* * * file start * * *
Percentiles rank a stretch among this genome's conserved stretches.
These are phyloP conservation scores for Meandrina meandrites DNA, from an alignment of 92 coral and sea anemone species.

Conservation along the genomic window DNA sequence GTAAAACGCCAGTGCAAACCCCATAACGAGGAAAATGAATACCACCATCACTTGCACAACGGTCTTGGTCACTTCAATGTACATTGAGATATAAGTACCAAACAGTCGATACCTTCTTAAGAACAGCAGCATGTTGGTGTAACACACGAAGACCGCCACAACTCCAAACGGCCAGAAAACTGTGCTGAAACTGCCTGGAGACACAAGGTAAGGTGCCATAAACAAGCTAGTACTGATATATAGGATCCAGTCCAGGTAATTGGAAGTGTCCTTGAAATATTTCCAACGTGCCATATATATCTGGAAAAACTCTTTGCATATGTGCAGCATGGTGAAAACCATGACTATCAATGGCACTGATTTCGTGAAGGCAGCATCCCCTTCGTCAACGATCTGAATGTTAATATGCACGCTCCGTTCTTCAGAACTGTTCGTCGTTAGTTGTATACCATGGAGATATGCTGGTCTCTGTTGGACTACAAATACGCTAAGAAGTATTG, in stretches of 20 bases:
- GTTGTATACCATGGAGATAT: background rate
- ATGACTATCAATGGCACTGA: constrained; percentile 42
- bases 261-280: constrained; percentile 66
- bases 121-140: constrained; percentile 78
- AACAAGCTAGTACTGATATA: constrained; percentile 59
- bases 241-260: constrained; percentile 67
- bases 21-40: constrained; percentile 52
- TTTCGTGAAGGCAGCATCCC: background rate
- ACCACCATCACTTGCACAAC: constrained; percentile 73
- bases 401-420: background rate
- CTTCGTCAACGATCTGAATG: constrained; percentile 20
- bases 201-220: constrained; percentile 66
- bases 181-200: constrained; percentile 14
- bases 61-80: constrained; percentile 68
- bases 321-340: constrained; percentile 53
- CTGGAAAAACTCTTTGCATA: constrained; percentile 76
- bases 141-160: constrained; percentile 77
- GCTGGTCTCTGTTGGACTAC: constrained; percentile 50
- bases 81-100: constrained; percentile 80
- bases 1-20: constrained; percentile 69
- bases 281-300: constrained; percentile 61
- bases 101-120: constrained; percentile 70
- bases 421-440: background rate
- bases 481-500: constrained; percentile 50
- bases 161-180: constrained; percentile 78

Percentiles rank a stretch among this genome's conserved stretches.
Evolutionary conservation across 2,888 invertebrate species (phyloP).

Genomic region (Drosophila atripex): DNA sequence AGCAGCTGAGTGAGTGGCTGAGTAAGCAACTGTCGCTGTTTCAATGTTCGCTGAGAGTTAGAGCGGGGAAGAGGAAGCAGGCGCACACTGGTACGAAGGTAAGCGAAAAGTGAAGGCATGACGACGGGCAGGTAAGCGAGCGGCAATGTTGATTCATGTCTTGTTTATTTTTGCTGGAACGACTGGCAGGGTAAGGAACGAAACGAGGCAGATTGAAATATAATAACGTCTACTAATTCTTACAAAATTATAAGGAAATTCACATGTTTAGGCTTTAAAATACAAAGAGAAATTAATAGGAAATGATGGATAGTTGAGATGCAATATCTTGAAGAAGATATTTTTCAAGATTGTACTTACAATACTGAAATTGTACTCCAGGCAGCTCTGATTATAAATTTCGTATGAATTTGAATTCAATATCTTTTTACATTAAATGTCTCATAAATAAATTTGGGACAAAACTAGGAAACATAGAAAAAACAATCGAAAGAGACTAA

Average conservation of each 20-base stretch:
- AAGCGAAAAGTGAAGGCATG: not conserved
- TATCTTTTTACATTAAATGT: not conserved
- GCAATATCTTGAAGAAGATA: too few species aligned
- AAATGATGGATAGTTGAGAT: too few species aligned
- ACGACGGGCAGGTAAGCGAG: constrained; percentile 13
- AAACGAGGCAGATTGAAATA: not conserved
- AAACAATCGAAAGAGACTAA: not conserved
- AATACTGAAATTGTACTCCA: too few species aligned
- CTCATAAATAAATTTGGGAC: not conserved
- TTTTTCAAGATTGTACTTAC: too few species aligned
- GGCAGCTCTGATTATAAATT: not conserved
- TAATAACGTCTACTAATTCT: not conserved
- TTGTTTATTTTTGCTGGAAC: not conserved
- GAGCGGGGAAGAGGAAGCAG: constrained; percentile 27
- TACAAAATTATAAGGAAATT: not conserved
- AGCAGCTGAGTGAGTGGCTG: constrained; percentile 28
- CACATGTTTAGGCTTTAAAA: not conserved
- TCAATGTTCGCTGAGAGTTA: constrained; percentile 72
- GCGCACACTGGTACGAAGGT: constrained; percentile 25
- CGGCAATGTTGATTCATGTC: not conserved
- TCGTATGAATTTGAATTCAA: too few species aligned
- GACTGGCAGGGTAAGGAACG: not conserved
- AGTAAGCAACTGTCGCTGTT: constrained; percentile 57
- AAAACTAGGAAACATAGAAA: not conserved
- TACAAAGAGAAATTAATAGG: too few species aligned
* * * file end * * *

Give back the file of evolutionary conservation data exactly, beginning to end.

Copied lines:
Percentiles rank a stretch among this genome's conserved stretches.
These are phyloP conservation scores for Meandrina meandrites DNA, from an alignment of 92 coral and sea anemone species.

Conservation along the genomic window DNA sequence GTAAAACGCCAGTGCAAACCCCATAACGAGGAAAATGAATACCACCATCACTTGCACAACGGTCTTGGTCACTTCAATGTACATTGAGATATAAGTACCAAACAGTCGATACCTTCTTAAGAACAGCAGCATGTTGGTGTAACACACGAAGACCGCCACAACTCCAAACGGCCAGAAAACTGTGCTGAAACTGCCTGGAGACACAAGGTAAGGTGCCATAAACAAGCTAGTACTGATATATAGGATCCAGTCCAGGTAATTGGAAGTGTCCTTGAAATATTTCCAACGTGCCATATATATCTGGAAAAACTCTTTGCATATGTGCAGCATGGTGAAAACCATGACTATCAATGGCACTGATTTCGTGAAGGCAGCATCCCCTTCGTCAACGATCTGAATGTTAATATGCACGCTCCGTTCTTCAGAACTGTTCGTCGTTAGTTGTATACCATGGAGATATGCTGGTCTCTGTTGGACTACAAATACGCTAAGAAGTATTG, in stretches of 20 bases:
- GTTGTATACCATGGAGATAT: background rate
- ATGACTATCAATGGCACTGA: constrained; percentile 42
- bases 261-280: constrained; percentile 66
- bases 121-140: constrained; percentile 78
- AACAAGCTAGTACTGATATA: constrained; percentile 59
- bases 241-260: constrained; percentile 67
- bases 21-40: constrained; percentile 52
- TTTCGTGAAGGCAGCATCCC: background rate
- ACCACCATCACTTGCACAAC: constrained; percentile 73
- bases 401-420: background rate
- CTTCGTCAACGATCTGAATG: constrained; percentile 20
- bases 201-220: constrained; percentile 66
- bases 181-200: constrained; percentile 14
- bases 61-80: constrained; percentile 68
- bases 321-340: constrained; percentile 53
- CTGGAAAAACTCTTTGCATA: constrained; percentile 76
- bases 141-160: constrained; percentile 77
- GCTGGTCTCTGTTGGACTAC: constrained; percentile 50
- bases 81-100: constrained; percentile 80
- bases 1-20: constrained; percentile 69
- bases 281-300: constrained; percentile 61
- bases 101-120: constrained; percentile 70
- bases 421-440: background rate
- bases 481-500: constrained; percentile 50
- bases 161-180: constrained; percentile 78

Percentiles rank a stretch among this genome's conserved stretches.
Evolutionary conservation across 2,888 invertebrate species (phyloP).

Genomic region (Drosophila atripex): DNA sequence AGCAGCTGAGTGAGTGGCTGAGTAAGCAACTGTCGCTGTTTCAATGTTCGCTGAGAGTTAGAGCGGGGAAGAGGAAGCAGGCGCACACTGGTACGAAGGTAAGCGAAAAGTGAAGGCATGACGACGGGCAGGTAAGCGAGCGGCAATGTTGATTCATGTCTTGTTTATTTTTGCTGGAACGACTGGCAGGGTAAGGAACGAAACGAGGCAGATTGAAATATAATAACGTCTACTAATTCTTACAAAATTATAAGGAAATTCACATGTTTAGGCTTTAAAATACAAAGAGAAATTAATAGGAAATGATGGATAGTTGAGATGCAATATCTTGAAGAAGATATTTTTCAAGATTGTACTTACAATACTGAAATTGTACTCCAGGCAGCTCTGATTATAAATTTCGTATGAATTTGAATTCAATATCTTTTTACATTAAATGTCTCATAAATAAATTTGGGACAAAACTAGGAAACATAGAAAAAACAATCGAAAGAGACTAA

Average conservation of each 20-base stretch:
- AAGCGAAAAGTGAAGGCATG: not conserved
- TATCTTTTTACATTAAATGT: not conserved
- GCAATATCTTGAAGAAGATA: too few species aligned
- AAATGATGGATAGTTGAGAT: too few species aligned
- ACGACGGGCAGGTAAGCGAG: constrained; percentile 13
- AAACGAGGCAGATTGAAATA: not conserved
- AAACAATCGAAAGAGACTAA: not conserved
- AATACTGAAATTGTACTCCA: too few species aligned
- CTCATAAATAAATTTGGGAC: not conserved
- TTTTTCAAGATTGTACTTAC: too few species aligned
- GGCAGCTCTGATTATAAATT: not conserved
- TAATAACGTCTACTAATTCT: not conserved
- TTGTTTATTTTTGCTGGAAC: not conserved
- GAGCGGGGAAGAGGAAGCAG: constrained; percentile 27
- TACAAAATTATAAGGAAATT: not conserved
- AGCAGCTGAGTGAGTGGCTG: constrained; percentile 28
- CACATGTTTAGGCTTTAAAA: not conserved
- TCAATGTTCGCTGAGAGTTA: constrained; percentile 72
- GCGCACACTGGTACGAAGGT: constrained; percentile 25
- CGGCAATGTTGATTCATGTC: not conserved
- TCGTATGAATTTGAATTCAA: too few species aligned
- GACTGGCAGGGTAAGGAACG: not conserved
- AGTAAGCAACTGTCGCTGTT: constrained; percentile 57
- AAAACTAGGAAACATAGAAA: not conserved
- TACAAAGAGAAATTAATAGG: too few species aligned